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FLT3 Mutations in Acute Myeloid Leukemia: Key Concepts and Emerging Controversies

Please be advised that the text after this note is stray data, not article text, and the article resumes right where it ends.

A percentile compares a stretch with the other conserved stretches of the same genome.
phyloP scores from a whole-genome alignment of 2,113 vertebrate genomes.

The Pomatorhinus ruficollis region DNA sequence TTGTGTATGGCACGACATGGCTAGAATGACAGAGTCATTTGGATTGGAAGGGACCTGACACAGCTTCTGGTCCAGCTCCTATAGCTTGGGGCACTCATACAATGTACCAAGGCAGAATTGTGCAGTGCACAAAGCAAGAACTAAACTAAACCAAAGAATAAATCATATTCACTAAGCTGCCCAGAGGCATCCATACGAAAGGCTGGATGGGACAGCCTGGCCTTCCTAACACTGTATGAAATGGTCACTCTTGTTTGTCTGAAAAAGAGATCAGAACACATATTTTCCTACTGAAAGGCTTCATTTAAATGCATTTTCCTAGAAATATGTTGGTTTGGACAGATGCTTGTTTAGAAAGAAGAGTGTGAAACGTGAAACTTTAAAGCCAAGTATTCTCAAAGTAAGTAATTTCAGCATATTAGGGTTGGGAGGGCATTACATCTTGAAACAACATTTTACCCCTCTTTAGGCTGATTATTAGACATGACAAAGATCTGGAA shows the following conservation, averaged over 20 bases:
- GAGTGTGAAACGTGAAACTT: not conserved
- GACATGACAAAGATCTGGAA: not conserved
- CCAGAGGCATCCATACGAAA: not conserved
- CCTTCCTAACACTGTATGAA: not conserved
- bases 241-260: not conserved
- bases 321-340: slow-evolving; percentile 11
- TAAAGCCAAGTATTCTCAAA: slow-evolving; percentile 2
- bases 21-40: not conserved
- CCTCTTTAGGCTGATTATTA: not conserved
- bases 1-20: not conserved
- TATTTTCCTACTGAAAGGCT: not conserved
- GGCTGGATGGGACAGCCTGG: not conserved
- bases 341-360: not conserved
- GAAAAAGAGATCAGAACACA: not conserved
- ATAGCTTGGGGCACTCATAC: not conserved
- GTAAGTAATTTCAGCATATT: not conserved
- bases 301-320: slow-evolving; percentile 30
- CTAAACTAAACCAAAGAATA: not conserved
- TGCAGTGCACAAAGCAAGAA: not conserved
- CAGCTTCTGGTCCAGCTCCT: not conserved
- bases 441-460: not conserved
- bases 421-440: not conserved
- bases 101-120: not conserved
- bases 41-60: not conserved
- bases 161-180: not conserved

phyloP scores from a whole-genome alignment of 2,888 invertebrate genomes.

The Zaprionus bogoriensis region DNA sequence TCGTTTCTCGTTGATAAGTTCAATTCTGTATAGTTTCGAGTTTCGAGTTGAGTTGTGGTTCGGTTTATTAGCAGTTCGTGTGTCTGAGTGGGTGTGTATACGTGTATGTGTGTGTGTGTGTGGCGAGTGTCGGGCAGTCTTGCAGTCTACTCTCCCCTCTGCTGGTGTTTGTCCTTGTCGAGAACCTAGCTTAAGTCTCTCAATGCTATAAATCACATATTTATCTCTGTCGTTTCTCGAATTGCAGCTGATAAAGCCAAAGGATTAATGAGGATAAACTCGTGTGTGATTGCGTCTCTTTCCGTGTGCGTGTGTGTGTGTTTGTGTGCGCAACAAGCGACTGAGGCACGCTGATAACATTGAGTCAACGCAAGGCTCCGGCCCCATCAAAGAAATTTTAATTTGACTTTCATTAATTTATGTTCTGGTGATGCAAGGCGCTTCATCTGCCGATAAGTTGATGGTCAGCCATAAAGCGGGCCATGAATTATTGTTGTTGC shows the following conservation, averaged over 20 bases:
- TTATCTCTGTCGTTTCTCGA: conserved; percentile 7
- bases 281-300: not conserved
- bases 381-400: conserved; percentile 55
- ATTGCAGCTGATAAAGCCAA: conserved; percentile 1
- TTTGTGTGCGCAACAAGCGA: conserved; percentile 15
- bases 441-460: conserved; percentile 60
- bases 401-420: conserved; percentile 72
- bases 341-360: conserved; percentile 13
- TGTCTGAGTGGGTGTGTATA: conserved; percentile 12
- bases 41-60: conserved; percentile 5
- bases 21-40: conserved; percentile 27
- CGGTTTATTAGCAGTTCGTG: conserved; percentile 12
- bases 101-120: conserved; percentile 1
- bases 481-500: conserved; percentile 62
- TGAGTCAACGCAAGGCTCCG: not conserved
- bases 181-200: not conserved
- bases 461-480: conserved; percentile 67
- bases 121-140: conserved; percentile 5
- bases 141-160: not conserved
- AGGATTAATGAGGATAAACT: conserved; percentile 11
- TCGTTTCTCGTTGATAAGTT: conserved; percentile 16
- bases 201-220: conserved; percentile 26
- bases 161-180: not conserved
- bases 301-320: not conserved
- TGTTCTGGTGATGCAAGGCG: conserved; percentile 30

The FLT3 receptor is overexpressed on the majority of acute myeloid leukemia (AML) blasts. Mutations in FLT3 are the most common genetic alteration in AML, identified in approximately one third of newly diagnosed patients. FLT3 internal tandem duplication mutations (FLT3-ITD) are associated with increased relapse and inferior overall survival. Multiple small molecule inhibitors of FLT3 signaling have been identified, two of which (midostaurin and gilteritinib) are currently approved in the United States, and many more of which are in clinical trials. Despite significant advances, resistance to FLT3 inhibitors through secondary FLT3 mutations, upregulation of parallel pathways, and extracellular signaling remains an ongoing challenge. Novel therapeutic strategies to overcome resistance, including combining FLT3 inhibitors with other antileukemic agents, development of new FLT3 inhibitors, and FLT3-directed immunotherapy are in active clinical development. Multiple questions regarding FLT3-mutated AML remain. In this review, we highlight several of the current most intriguing controversies in the field including the role of FLT3 inhibitors in maintenance therapy, the role of hematopoietic cell transplantation in FLT3-mutated AML, use of FLT3 inhibitors in FLT3 wild-type disease, significance of non-canonical FLT3 mutations, and finally, emerging concerns regarding clonal evolution.

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